After the Volcano
If you’ve caught the volcano bug and would to get closer to the action without being instantly incinerated, a trip to Vestmannaeyjabær (Westman islands) might be for you. A two hour drive and 40 minute ferry ride from Reykjavík lies the island of Heimaey, the largest and only inhabited island of the Vestmannaeyjar archipelago. There are lots of things to see and do on the tiny island, but first, volcano business.
Almost fifty years ago, in the small hours of January 23rd 1973, the sleepy fishing island of Heimaey woke to the roar of a huge fissure opening at the edge of town. Luckily the seas had been rough earlier, so the fleet was in port and by morning the Island’s population of 5000 was safely on the mainland. The handful of Islanders that stayed on and were soon joined scientists and geologists monitoring the birth of the Eldfell volcano. Heimaey was, and is all about fishing, and when the lava began flowing towards the harbour, it threatened the future of the island.
The Island of Fire and icecold seawater
The idea was Thorbjörn Sigurgeirsson’s, proving it’s always handy to have a theoretical Physicist hanging about. A former colleague of Niles Bohr, Thorbjörn suggested that dredging pumps and hoses could slow the progress of the lava. The island’s defenders began pumping ice-cold sea water at the leading edge of the lava flow advancing towards the harbour. Once the viability of lava cooling had been proven, they got all gangster on the lava. Pumping equipment flooded in from the mainland and abroad. Soon a massive cooling operation was underway. ‘Suicide squads’ worked tirelessly dragging pipes and hoses across smoking lava fields into position. Over four months 8 million cubic yards of seawater was pumped onto the lava. When the eruption finally ended in early July, a ninety-foot rock tsumani stood frozen, just yards from the harbour. There was so much seawater sprayed on the lava that it was estimated that 220,000 tonnes of salt was left behind. I didn’t see any salt laying around. But then it has been fifty years.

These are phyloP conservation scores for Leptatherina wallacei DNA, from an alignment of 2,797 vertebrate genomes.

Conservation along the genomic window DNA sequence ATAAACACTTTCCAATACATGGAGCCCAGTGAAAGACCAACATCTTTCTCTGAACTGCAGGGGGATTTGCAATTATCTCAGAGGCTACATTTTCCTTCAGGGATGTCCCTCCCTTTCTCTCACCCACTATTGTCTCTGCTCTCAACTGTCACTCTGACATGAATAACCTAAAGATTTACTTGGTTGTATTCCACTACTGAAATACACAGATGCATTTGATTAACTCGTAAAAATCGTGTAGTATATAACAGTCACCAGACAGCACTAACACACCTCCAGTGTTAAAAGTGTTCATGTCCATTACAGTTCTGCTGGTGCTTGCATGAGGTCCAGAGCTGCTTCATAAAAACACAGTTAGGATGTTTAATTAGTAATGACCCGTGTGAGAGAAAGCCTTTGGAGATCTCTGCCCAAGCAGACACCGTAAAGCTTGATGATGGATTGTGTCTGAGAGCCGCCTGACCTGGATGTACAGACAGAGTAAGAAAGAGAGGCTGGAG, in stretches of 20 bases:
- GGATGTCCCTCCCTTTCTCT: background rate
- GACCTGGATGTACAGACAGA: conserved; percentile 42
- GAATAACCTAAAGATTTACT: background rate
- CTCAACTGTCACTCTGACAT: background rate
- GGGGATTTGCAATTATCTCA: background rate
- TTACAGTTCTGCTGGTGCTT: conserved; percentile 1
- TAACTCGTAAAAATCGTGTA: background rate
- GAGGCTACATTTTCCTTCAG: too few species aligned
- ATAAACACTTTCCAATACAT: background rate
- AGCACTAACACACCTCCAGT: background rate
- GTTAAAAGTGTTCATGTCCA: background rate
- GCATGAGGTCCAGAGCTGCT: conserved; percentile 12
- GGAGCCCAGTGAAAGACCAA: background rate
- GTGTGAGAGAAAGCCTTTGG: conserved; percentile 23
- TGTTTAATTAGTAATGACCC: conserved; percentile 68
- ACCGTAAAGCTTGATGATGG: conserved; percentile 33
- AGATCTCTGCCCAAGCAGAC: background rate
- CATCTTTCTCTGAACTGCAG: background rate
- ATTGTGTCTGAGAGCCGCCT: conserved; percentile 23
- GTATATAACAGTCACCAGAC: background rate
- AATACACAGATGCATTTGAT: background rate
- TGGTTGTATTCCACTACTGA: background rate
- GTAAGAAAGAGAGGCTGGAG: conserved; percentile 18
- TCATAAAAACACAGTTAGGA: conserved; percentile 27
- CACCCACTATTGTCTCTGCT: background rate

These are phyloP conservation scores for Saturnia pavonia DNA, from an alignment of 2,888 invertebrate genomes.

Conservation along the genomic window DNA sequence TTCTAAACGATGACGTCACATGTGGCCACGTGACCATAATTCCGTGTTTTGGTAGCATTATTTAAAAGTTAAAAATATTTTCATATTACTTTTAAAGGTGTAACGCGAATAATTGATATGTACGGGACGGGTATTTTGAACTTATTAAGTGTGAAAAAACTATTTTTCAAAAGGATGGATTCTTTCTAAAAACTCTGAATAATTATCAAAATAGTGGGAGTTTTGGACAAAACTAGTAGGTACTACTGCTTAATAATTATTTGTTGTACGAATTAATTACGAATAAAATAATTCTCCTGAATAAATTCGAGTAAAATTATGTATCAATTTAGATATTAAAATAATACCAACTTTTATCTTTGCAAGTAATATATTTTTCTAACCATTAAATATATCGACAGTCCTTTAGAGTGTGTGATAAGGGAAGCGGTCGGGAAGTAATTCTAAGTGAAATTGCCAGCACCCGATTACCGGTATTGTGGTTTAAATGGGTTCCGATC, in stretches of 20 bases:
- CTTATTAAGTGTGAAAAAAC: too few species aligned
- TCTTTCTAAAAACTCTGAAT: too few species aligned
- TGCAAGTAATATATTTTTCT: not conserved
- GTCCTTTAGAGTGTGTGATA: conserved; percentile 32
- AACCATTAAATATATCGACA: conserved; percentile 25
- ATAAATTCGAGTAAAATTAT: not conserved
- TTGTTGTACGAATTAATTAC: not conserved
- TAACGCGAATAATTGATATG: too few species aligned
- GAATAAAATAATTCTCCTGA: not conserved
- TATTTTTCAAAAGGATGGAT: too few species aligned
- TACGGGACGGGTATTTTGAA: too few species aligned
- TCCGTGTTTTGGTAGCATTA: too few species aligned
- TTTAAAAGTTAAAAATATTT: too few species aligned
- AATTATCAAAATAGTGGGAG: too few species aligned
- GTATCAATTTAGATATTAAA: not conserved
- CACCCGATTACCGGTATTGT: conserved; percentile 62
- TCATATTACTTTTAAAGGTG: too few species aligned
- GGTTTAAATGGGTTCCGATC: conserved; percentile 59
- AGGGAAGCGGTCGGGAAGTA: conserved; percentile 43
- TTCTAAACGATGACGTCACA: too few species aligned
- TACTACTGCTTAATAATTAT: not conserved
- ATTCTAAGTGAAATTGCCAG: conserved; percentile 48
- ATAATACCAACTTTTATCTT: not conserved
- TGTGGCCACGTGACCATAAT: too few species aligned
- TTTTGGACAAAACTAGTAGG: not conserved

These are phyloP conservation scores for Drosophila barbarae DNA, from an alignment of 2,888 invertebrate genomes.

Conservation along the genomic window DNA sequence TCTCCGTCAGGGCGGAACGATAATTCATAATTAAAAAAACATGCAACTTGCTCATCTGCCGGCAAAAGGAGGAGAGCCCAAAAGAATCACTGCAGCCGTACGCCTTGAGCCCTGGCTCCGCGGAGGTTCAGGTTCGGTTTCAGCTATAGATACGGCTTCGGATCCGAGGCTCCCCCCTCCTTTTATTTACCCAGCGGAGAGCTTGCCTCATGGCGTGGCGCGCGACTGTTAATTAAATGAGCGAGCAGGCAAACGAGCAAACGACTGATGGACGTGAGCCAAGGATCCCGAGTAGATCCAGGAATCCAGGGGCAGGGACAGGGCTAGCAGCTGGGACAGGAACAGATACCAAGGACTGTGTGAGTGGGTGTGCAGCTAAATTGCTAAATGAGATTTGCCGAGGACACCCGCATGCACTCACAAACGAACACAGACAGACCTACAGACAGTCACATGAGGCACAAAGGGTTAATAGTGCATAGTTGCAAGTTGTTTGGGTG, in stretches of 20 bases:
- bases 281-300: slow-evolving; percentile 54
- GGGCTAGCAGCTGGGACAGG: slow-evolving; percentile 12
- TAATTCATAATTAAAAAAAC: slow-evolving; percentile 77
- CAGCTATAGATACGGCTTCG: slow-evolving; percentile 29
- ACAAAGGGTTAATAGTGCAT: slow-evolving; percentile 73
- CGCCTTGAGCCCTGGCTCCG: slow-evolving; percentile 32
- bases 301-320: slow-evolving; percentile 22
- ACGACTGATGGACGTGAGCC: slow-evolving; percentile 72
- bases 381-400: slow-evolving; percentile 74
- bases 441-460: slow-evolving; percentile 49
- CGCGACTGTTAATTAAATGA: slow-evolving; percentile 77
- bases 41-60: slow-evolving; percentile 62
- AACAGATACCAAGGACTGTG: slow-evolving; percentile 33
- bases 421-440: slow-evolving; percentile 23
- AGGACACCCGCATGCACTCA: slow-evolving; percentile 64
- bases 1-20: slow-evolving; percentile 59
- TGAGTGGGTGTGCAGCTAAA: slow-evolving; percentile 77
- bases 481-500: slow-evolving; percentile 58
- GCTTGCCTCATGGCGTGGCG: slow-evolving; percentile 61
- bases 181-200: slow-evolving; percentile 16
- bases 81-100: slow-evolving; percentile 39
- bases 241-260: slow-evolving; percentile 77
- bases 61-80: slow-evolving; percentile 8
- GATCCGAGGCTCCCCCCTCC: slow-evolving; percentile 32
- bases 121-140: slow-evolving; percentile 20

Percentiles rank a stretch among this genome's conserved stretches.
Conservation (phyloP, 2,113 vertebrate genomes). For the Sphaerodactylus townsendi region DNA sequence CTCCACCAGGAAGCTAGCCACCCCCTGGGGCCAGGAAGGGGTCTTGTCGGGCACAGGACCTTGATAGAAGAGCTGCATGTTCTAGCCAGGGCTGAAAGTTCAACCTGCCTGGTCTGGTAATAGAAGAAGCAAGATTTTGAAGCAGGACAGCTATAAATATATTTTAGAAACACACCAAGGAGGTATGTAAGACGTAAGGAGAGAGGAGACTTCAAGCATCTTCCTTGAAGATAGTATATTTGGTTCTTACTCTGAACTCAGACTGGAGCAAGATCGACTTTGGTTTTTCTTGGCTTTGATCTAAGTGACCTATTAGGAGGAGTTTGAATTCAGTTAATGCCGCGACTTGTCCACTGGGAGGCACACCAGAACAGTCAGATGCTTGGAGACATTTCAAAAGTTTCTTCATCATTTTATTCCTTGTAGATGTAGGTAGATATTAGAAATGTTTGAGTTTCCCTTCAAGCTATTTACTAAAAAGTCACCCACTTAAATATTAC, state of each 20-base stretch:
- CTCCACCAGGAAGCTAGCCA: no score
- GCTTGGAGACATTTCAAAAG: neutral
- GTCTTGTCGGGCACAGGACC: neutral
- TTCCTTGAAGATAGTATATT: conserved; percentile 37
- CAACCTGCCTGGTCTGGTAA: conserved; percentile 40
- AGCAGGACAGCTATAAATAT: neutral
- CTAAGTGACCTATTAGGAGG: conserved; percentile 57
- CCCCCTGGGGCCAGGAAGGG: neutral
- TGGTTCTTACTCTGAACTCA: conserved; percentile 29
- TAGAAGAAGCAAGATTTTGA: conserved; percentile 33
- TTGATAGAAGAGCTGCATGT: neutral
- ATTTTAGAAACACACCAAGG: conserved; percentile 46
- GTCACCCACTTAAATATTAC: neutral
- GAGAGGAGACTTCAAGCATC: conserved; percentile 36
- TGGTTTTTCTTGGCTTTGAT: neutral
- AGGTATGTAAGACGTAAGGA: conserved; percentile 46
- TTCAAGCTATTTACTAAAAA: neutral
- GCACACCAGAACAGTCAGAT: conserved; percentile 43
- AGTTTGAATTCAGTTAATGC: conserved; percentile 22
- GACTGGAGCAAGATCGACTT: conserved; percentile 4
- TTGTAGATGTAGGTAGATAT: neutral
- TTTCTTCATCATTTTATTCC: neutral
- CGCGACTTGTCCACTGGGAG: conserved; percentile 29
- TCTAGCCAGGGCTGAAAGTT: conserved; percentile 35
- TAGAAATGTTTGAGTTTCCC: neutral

Despite the success of saving the harbour, when the eruption finally stopped in early July, the eastern side of the town was buried under 40 meters (120 feet) of lava, with a total of 112 houses destroyed, either burned or buried entirely. Islanders began to return and joined in a massive clean up removing half million cubic metres of tephra from the streets.
A museum opened in 2013 dedicated to the Edfell eruption. Perched on the hill above the town, the museum is constructed around the remains of a house, excavated in situ. Closer to town, around the edges of the Lava flow, the terrain does feel strange, but wandering around the gentle rolling grass hills and the small forest on the way to Eldfell, it felt incongruous knowing that beneath were street lights and TVs and washing machines and coffee makers and lawnmowers, trapped in a sort of 1970’s Pompeii. A friend told me that as they were planning the excavation for the museum exhibit, several of the families approached declined the offer to have their homes excavated, preferring to leave the past buried.